Fracking is false


- Credit: Archant

I attended an informative seminar about fracking on April 22, at the Costa café, organised by the Science Festival in conjunction with Vision Group for Sidmouth.

We were given to understand that the assumption our gas bills would be reduced by fracking is seriously challenged, considering the huge cost of setting up the installations and maintaining an adequate amount of supply.

As with all kinds of mining, productivity will decline, and in the case of fracking, would last only a few years.

To maintain it for that length of time, on-shore, it would be necessary to drill three hundred or so new wells each year. So fracking would be a short-term policy, only a stop-gap.

To my own surprise, I am now of the opinion that the way forward is nuclear power, with other sources of energy from renewables, what is commonly called a ‘mix’.

Research has come up with safer and more reliable technologies for nuclear power, and current research is being carried out for storing energy from wind and solar installations, and other potential energy sources.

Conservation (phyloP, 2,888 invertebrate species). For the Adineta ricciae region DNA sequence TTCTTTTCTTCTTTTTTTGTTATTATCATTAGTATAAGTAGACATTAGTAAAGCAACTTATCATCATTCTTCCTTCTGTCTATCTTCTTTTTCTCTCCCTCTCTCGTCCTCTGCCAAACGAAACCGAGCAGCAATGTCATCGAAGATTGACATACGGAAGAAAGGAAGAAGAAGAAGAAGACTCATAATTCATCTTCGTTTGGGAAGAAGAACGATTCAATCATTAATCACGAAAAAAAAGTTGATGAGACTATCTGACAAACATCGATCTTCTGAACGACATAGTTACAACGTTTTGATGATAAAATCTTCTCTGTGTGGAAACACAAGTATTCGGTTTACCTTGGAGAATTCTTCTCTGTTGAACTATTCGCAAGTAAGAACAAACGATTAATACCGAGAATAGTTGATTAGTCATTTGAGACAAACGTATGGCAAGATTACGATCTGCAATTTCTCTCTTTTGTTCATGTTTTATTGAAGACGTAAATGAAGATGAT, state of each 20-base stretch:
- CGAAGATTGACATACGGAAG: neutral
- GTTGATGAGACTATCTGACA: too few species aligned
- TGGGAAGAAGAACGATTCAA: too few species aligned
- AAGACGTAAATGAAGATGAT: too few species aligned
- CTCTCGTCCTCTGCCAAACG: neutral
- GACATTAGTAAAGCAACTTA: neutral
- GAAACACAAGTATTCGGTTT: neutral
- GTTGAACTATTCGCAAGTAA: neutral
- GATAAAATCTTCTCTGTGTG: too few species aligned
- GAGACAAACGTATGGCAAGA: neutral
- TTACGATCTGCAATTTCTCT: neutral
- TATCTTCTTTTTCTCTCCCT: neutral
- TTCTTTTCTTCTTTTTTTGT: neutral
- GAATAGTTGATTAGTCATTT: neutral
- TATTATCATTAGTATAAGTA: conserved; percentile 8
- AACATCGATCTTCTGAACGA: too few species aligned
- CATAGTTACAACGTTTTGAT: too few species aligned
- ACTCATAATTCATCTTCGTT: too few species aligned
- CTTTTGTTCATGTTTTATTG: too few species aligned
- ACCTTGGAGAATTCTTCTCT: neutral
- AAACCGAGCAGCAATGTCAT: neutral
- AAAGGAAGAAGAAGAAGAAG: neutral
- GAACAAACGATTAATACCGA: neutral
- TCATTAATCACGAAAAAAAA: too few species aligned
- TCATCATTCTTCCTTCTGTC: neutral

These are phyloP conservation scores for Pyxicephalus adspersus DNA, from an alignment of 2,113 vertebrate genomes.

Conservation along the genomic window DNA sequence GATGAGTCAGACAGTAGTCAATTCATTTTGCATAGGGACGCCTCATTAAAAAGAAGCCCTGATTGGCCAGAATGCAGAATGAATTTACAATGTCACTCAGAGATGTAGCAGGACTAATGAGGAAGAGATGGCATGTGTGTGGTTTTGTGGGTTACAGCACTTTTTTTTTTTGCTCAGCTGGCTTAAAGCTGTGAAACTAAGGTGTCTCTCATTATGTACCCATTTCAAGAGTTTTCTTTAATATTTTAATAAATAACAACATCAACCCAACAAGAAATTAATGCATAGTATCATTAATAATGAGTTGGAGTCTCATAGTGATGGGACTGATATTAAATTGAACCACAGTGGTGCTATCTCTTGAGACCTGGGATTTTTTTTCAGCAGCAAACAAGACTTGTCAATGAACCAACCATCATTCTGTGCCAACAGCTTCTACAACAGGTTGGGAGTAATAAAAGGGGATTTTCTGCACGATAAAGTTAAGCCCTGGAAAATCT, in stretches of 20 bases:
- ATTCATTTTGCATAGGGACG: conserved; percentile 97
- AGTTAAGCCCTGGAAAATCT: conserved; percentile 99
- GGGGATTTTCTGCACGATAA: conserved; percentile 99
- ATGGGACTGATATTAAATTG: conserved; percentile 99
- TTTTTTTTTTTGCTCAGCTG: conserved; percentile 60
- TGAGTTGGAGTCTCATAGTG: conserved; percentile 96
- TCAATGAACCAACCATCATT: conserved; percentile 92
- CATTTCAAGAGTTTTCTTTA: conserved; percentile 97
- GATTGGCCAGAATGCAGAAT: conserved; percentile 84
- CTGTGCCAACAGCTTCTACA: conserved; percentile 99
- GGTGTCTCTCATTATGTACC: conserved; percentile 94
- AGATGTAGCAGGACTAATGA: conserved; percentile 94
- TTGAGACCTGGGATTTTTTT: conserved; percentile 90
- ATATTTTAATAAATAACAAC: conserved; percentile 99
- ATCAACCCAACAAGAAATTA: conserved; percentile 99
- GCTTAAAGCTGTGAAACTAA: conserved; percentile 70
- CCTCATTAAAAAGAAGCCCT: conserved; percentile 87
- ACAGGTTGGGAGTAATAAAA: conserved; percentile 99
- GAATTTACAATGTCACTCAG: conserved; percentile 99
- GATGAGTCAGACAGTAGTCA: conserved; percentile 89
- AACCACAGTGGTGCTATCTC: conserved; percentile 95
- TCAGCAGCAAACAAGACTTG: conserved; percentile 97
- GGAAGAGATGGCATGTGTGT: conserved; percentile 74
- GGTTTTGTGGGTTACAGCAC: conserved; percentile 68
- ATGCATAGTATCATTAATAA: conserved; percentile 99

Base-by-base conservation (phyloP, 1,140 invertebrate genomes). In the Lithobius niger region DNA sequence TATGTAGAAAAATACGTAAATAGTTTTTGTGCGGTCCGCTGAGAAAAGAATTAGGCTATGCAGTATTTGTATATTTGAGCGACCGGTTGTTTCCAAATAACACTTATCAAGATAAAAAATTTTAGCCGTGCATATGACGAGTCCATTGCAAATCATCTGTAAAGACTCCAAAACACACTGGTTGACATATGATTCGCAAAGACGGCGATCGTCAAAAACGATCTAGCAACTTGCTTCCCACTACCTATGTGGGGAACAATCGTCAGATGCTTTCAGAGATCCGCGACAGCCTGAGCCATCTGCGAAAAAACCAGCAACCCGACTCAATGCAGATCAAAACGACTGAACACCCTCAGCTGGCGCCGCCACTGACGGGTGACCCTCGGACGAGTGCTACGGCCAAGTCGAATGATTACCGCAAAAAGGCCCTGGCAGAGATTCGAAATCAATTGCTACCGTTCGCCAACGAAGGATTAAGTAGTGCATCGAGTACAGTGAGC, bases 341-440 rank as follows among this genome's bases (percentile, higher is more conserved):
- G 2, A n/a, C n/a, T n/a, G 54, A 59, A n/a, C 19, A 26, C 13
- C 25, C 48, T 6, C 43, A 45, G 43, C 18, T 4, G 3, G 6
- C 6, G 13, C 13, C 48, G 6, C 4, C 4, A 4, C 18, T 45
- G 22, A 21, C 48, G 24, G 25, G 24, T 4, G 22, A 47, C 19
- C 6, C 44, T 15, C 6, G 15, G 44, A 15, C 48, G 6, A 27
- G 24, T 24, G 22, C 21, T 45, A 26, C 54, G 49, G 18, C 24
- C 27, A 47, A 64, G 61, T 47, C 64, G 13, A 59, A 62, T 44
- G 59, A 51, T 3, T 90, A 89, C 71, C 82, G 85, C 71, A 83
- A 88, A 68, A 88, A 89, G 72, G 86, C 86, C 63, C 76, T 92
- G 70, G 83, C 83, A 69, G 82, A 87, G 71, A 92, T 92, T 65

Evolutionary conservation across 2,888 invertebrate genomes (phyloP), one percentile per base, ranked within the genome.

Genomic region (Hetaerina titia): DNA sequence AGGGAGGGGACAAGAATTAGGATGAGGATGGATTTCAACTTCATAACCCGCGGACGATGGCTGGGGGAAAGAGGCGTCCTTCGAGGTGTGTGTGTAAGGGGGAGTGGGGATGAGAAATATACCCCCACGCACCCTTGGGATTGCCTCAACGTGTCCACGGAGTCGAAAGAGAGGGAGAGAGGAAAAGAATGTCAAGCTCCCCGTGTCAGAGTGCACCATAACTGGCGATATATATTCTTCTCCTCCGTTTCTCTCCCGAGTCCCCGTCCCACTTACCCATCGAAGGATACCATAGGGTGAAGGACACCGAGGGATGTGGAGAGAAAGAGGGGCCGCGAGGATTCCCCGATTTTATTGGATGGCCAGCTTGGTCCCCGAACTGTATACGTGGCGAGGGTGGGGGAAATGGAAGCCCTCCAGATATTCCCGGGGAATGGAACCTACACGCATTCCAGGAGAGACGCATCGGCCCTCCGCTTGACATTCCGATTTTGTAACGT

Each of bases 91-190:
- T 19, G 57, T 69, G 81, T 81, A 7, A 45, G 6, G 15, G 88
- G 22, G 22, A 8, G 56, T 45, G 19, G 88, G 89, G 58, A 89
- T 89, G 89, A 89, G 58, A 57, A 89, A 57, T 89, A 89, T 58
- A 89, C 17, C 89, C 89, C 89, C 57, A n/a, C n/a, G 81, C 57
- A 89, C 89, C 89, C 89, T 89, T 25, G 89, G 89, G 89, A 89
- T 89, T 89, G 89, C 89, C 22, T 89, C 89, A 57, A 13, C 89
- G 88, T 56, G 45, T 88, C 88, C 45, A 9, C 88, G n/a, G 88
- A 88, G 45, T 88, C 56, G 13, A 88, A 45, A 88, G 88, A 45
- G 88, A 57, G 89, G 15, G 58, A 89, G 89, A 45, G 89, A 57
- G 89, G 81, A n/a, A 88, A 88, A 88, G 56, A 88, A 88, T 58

Aside from this, it is worth noting that although the UK has decreased its C02 output, we import many of our manufactured goods from China and, in that way, we cause a big increase of C02 in the atmosphere. If we do use nuclear power with the ‘mix’ of other kinds of energy for our own manufacturing, we may be able to reduce our imports of both foreign goods and foreign fuel. This would be good for employment, the economy, and the environment, and bring prosperity to the UK.

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Miriam Brown